The atmosphere, complete with photos and videos of the farms and fishermen, is totally relaxed, not pretentious, and a great value for your money. Stein not only cares about the environment and where the food comes from, he also cares about the customer’s pocketbook. Due to the economic crunch, he’s recently added an entire section of the menu to sandwiches that are $10 or less. Stein also recently added a $2 tapas menu where guests can order small portions of a variety of tasty entrees without spending a heap of money.
Sea Rocket is a great place to savor local craft beers and California wines, and a cask-conditioned beer is an optimal start to your meal. Good eats include the pole-caught American tuna melt with house made aioli, Winchester gouda (award-winning cheese from north of Temecula) and bread from Cardamom Bakery (located next door). Other great options include the whole grilled sardines caught off the coast of San Diego, served with a drizzle of avocado oil, infused with lemon zest, and a sprinkle of salt, the grass-fed lamb burger, or an open-faced mushroom medley sandwich. If you really want to splurge, go for the scallops with smoked mashed potatoes, or the paella.
For dessert, I love the Macadamia Pie made with organic macadamia nuts from Jim Russell in Fallbrook. This pie is so delicious, you’ll definitely be convinced that dessert should be a main course. Equally luscious are the strawberries and honey, which are organic and local, immersed in a silky coconut cream sauce. Even the Mexican coffee from Caffe Calabria is organic and served French-press style. “The Italian roast and decaf aren’t organic,” said Stein. “We’d like to eventually find some free trade, shade-grown organic coffee, but that’s a project that is still down the road a bit.”
Most of the people who eat at Sea Rocket are regulars who live in the community. Stein shows a movie once a month on the projection screen at the large communal table, with special showings of movies about food and ocean environmental issues. Stein stays involved with various local community groups and non-profit organizations, as well as hosting fundraisers and events with them. He also helps to reduce the impact on the environment including composting all the restaurant’s green waste at Birney Elementary School and using biodegradable trash bags that are made out of corn. (See additional environmental tips below.)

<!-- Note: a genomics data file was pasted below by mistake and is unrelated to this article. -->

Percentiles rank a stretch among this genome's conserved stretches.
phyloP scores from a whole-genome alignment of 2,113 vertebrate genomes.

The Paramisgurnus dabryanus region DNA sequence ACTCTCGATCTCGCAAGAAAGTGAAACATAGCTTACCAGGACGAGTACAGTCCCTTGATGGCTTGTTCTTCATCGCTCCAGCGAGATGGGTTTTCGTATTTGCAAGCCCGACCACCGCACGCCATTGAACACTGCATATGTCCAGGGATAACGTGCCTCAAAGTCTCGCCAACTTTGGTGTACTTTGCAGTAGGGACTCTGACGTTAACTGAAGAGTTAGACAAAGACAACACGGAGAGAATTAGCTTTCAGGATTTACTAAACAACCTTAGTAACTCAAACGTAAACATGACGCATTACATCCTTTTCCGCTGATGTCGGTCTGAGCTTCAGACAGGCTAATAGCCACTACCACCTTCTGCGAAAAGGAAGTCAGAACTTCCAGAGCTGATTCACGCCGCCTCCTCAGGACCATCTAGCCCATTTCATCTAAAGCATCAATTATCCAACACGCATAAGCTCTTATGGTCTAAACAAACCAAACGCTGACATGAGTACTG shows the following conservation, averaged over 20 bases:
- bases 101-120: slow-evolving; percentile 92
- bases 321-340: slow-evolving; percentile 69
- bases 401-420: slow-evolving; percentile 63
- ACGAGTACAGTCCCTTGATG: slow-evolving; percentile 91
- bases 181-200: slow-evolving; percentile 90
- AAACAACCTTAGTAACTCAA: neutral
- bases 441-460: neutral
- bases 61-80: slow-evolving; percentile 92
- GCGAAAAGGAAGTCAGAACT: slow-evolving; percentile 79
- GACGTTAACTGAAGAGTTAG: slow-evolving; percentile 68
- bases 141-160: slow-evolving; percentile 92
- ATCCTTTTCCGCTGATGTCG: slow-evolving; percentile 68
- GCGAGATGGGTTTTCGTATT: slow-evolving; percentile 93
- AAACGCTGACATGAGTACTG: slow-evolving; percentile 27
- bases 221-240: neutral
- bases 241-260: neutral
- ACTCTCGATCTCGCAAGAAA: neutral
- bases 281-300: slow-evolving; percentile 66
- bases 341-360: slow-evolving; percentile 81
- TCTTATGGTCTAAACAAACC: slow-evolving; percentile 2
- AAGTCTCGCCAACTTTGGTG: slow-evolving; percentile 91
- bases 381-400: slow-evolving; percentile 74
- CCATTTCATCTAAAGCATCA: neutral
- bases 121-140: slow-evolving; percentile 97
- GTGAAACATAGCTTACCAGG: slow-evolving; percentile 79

Stein operates a San Diego blog with an extensive collection of videos of food purveyors from around the region. Check it out at www.searocketbistro.com.
Maria Desiderata Montana is an award-winning food and wine journalist, editor, and published author based in San Diego. She gained an appreciation of European cuisine from her parents who were born and raised in Calabria, Italy. Visit her website at www.sandiegofoodfinds.com
Other environmentally friendly tips from co-owner Dennis Stein of Sea Rocket Bistro:
– Use biodegradable disposable utensils (made of plants) and plates (paper) when working off site.
– Use Recon Recycling for non-compostable waste.
– Hire employees who live near the restaurant to avoid long commutes. Stein’s total combined employee miles driven per day are under 20.
– Use green cleaning products including Dr. Bronner’s soap (from Escondido, so it’s local), vinegar as a cleaner, and baking soda as a scrubber.
– Use energy-efficient fans to reduce use of air conditioner.
– Purchase local and organic food to reduce carbon dioxide emissions and other environmental impacts.
– Support community organizations such as Food Not Lawns that encourage people to plant food gardens instead of lawns in their yards.
– Don’t use bottled water, use filtered tap water.
– Be conscious of water use and avoid wasting it.
– Avoid Styrofoam as much as possible.